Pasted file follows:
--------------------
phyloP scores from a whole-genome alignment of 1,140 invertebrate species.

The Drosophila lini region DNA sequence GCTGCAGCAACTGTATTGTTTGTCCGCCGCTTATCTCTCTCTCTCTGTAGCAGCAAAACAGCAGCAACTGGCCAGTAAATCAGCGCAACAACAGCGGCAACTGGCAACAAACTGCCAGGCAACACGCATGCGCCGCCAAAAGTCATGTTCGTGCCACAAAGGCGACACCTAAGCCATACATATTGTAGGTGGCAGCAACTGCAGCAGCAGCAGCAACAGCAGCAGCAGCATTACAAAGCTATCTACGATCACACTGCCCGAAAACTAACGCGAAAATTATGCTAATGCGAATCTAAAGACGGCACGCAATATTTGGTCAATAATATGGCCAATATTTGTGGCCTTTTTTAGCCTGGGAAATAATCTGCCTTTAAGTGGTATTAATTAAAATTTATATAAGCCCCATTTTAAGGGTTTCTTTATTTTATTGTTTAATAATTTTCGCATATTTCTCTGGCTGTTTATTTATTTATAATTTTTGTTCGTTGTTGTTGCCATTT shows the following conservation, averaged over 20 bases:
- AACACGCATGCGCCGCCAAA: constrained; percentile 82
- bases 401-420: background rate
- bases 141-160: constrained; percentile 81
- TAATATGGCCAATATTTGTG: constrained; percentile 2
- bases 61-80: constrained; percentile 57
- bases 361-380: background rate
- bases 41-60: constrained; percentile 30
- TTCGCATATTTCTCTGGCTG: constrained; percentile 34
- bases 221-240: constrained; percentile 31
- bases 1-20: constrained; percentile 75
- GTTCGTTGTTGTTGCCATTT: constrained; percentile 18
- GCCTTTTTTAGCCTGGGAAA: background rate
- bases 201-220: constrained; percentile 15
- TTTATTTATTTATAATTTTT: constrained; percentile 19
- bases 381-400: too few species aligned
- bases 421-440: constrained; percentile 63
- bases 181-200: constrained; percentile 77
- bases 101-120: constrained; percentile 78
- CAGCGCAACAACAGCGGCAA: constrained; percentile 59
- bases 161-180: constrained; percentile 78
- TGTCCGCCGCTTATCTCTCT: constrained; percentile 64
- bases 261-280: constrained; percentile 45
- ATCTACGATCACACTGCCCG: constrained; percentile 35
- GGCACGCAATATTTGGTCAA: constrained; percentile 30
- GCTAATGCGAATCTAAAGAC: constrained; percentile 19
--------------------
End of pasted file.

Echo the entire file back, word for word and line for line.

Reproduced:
phyloP scores from a whole-genome alignment of 1,140 invertebrate species.

The Drosophila lini region DNA sequence GCTGCAGCAACTGTATTGTTTGTCCGCCGCTTATCTCTCTCTCTCTGTAGCAGCAAAACAGCAGCAACTGGCCAGTAAATCAGCGCAACAACAGCGGCAACTGGCAACAAACTGCCAGGCAACACGCATGCGCCGCCAAAAGTCATGTTCGTGCCACAAAGGCGACACCTAAGCCATACATATTGTAGGTGGCAGCAACTGCAGCAGCAGCAGCAACAGCAGCAGCAGCATTACAAAGCTATCTACGATCACACTGCCCGAAAACTAACGCGAAAATTATGCTAATGCGAATCTAAAGACGGCACGCAATATTTGGTCAATAATATGGCCAATATTTGTGGCCTTTTTTAGCCTGGGAAATAATCTGCCTTTAAGTGGTATTAATTAAAATTTATATAAGCCCCATTTTAAGGGTTTCTTTATTTTATTGTTTAATAATTTTCGCATATTTCTCTGGCTGTTTATTTATTTATAATTTTTGTTCGTTGTTGTTGCCATTT shows the following conservation, averaged over 20 bases:
- AACACGCATGCGCCGCCAAA: constrained; percentile 82
- bases 401-420: background rate
- bases 141-160: constrained; percentile 81
- TAATATGGCCAATATTTGTG: constrained; percentile 2
- bases 61-80: constrained; percentile 57
- bases 361-380: background rate
- bases 41-60: constrained; percentile 30
- TTCGCATATTTCTCTGGCTG: constrained; percentile 34
- bases 221-240: constrained; percentile 31
- bases 1-20: constrained; percentile 75
- GTTCGTTGTTGTTGCCATTT: constrained; percentile 18
- GCCTTTTTTAGCCTGGGAAA: background rate
- bases 201-220: constrained; percentile 15
- TTTATTTATTTATAATTTTT: constrained; percentile 19
- bases 381-400: too few species aligned
- bases 421-440: constrained; percentile 63
- bases 181-200: constrained; percentile 77
- bases 101-120: constrained; percentile 78
- CAGCGCAACAACAGCGGCAA: constrained; percentile 59
- bases 161-180: constrained; percentile 78
- TGTCCGCCGCTTATCTCTCT: constrained; percentile 64
- bases 261-280: constrained; percentile 45
- ATCTACGATCACACTGCCCG: constrained; percentile 35
- GGCACGCAATATTTGGTCAA: constrained; percentile 30
- GCTAATGCGAATCTAAAGAC: constrained; percentile 19